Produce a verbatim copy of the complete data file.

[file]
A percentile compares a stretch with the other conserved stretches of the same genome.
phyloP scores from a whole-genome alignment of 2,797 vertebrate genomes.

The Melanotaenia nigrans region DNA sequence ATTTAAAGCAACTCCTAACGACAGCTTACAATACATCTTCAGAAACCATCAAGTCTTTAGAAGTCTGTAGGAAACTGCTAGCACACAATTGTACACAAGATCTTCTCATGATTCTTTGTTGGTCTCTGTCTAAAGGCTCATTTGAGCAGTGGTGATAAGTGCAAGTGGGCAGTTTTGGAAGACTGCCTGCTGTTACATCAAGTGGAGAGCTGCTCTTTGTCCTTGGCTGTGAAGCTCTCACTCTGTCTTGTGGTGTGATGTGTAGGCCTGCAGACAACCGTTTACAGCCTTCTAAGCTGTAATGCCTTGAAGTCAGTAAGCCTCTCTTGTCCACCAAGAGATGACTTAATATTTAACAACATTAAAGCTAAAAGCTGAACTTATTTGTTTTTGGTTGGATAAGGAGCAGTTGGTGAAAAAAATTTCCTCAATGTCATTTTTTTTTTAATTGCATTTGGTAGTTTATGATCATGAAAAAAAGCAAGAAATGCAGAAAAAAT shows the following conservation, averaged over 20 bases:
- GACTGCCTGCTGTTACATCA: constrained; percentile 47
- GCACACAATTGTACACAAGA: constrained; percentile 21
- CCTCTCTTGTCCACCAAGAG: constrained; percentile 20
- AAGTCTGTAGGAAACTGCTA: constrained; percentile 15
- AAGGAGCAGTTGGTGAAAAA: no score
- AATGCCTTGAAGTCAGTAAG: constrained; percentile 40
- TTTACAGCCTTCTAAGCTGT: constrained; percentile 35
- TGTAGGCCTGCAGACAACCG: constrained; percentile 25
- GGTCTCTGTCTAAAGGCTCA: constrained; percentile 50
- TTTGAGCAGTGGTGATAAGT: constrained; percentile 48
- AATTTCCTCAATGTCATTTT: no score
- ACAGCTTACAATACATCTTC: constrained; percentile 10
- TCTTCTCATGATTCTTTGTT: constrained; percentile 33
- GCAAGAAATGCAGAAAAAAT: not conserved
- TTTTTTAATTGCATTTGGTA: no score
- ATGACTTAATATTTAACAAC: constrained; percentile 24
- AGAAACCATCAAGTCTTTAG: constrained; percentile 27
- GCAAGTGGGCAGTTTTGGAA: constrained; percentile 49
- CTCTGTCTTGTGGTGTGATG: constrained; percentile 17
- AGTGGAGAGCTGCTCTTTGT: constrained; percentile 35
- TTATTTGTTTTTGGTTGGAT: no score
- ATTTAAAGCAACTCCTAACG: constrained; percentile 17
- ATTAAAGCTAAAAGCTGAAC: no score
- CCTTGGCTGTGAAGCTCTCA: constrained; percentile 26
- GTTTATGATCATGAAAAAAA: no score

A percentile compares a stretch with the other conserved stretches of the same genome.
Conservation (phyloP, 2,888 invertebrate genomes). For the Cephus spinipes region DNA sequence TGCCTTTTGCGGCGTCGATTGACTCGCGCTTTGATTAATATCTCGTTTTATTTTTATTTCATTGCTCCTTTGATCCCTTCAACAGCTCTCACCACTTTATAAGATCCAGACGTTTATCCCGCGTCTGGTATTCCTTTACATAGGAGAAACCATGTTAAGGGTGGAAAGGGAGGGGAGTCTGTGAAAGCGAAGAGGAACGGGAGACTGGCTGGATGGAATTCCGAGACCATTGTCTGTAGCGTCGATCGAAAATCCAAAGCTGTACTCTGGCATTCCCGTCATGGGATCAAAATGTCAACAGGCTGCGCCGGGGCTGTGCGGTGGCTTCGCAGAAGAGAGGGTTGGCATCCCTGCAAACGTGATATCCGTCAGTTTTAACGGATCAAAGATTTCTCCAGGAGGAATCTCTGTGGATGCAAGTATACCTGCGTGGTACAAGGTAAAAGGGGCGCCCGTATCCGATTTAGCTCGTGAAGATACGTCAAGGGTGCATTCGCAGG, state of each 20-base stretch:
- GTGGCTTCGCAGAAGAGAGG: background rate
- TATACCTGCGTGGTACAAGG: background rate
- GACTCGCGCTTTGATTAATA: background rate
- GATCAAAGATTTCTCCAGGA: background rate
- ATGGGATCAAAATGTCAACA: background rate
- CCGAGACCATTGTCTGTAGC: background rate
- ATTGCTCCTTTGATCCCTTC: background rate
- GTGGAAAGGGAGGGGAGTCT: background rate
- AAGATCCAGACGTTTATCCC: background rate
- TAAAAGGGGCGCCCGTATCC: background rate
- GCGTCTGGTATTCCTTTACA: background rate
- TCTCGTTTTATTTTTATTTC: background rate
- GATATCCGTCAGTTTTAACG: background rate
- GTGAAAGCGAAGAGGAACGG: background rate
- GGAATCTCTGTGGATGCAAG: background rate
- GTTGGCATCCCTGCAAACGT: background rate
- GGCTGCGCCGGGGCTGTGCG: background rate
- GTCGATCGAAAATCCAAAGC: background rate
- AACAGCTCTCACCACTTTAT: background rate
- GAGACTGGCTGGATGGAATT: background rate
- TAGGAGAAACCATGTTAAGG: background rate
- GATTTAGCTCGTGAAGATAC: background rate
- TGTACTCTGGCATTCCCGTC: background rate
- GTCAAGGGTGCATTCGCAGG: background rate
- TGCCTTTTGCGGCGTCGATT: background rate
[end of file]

A percentile compares a stretch with the other conserved stretches of the same genome.
phyloP scores from a whole-genome alignment of 2,797 vertebrate genomes.

The Melanotaenia nigrans region DNA sequence ATTTAAAGCAACTCCTAACGACAGCTTACAATACATCTTCAGAAACCATCAAGTCTTTAGAAGTCTGTAGGAAACTGCTAGCACACAATTGTACACAAGATCTTCTCATGATTCTTTGTTGGTCTCTGTCTAAAGGCTCATTTGAGCAGTGGTGATAAGTGCAAGTGGGCAGTTTTGGAAGACTGCCTGCTGTTACATCAAGTGGAGAGCTGCTCTTTGTCCTTGGCTGTGAAGCTCTCACTCTGTCTTGTGGTGTGATGTGTAGGCCTGCAGACAACCGTTTACAGCCTTCTAAGCTGTAATGCCTTGAAGTCAGTAAGCCTCTCTTGTCCACCAAGAGATGACTTAATATTTAACAACATTAAAGCTAAAAGCTGAACTTATTTGTTTTTGGTTGGATAAGGAGCAGTTGGTGAAAAAAATTTCCTCAATGTCATTTTTTTTTTAATTGCATTTGGTAGTTTATGATCATGAAAAAAAGCAAGAAATGCAGAAAAAAT shows the following conservation, averaged over 20 bases:
- GACTGCCTGCTGTTACATCA: constrained; percentile 47
- GCACACAATTGTACACAAGA: constrained; percentile 21
- CCTCTCTTGTCCACCAAGAG: constrained; percentile 20
- AAGTCTGTAGGAAACTGCTA: constrained; percentile 15
- AAGGAGCAGTTGGTGAAAAA: no score
- AATGCCTTGAAGTCAGTAAG: constrained; percentile 40
- TTTACAGCCTTCTAAGCTGT: constrained; percentile 35
- TGTAGGCCTGCAGACAACCG: constrained; percentile 25
- GGTCTCTGTCTAAAGGCTCA: constrained; percentile 50
- TTTGAGCAGTGGTGATAAGT: constrained; percentile 48
- AATTTCCTCAATGTCATTTT: no score
- ACAGCTTACAATACATCTTC: constrained; percentile 10
- TCTTCTCATGATTCTTTGTT: constrained; percentile 33
- GCAAGAAATGCAGAAAAAAT: not conserved
- TTTTTTAATTGCATTTGGTA: no score
- ATGACTTAATATTTAACAAC: constrained; percentile 24
- AGAAACCATCAAGTCTTTAG: constrained; percentile 27
- GCAAGTGGGCAGTTTTGGAA: constrained; percentile 49
- CTCTGTCTTGTGGTGTGATG: constrained; percentile 17
- AGTGGAGAGCTGCTCTTTGT: constrained; percentile 35
- TTATTTGTTTTTGGTTGGAT: no score
- ATTTAAAGCAACTCCTAACG: constrained; percentile 17
- ATTAAAGCTAAAAGCTGAAC: no score
- CCTTGGCTGTGAAGCTCTCA: constrained; percentile 26
- GTTTATGATCATGAAAAAAA: no score

A percentile compares a stretch with the other conserved stretches of the same genome.
Conservation (phyloP, 2,888 invertebrate genomes). For the Cephus spinipes region DNA sequence TGCCTTTTGCGGCGTCGATTGACTCGCGCTTTGATTAATATCTCGTTTTATTTTTATTTCATTGCTCCTTTGATCCCTTCAACAGCTCTCACCACTTTATAAGATCCAGACGTTTATCCCGCGTCTGGTATTCCTTTACATAGGAGAAACCATGTTAAGGGTGGAAAGGGAGGGGAGTCTGTGAAAGCGAAGAGGAACGGGAGACTGGCTGGATGGAATTCCGAGACCATTGTCTGTAGCGTCGATCGAAAATCCAAAGCTGTACTCTGGCATTCCCGTCATGGGATCAAAATGTCAACAGGCTGCGCCGGGGCTGTGCGGTGGCTTCGCAGAAGAGAGGGTTGGCATCCCTGCAAACGTGATATCCGTCAGTTTTAACGGATCAAAGATTTCTCCAGGAGGAATCTCTGTGGATGCAAGTATACCTGCGTGGTACAAGGTAAAAGGGGCGCCCGTATCCGATTTAGCTCGTGAAGATACGTCAAGGGTGCATTCGCAGG, state of each 20-base stretch:
- GTGGCTTCGCAGAAGAGAGG: background rate
- TATACCTGCGTGGTACAAGG: background rate
- GACTCGCGCTTTGATTAATA: background rate
- GATCAAAGATTTCTCCAGGA: background rate
- ATGGGATCAAAATGTCAACA: background rate
- CCGAGACCATTGTCTGTAGC: background rate
- ATTGCTCCTTTGATCCCTTC: background rate
- GTGGAAAGGGAGGGGAGTCT: background rate
- AAGATCCAGACGTTTATCCC: background rate
- TAAAAGGGGCGCCCGTATCC: background rate
- GCGTCTGGTATTCCTTTACA: background rate
- TCTCGTTTTATTTTTATTTC: background rate
- GATATCCGTCAGTTTTAACG: background rate
- GTGAAAGCGAAGAGGAACGG: background rate
- GGAATCTCTGTGGATGCAAG: background rate
- GTTGGCATCCCTGCAAACGT: background rate
- GGCTGCGCCGGGGCTGTGCG: background rate
- GTCGATCGAAAATCCAAAGC: background rate
- AACAGCTCTCACCACTTTAT: background rate
- GAGACTGGCTGGATGGAATT: background rate
- TAGGAGAAACCATGTTAAGG: background rate
- GATTTAGCTCGTGAAGATAC: background rate
- TGTACTCTGGCATTCCCGTC: background rate
- GTCAAGGGTGCATTCGCAGG: background rate
- TGCCTTTTGCGGCGTCGATT: background rate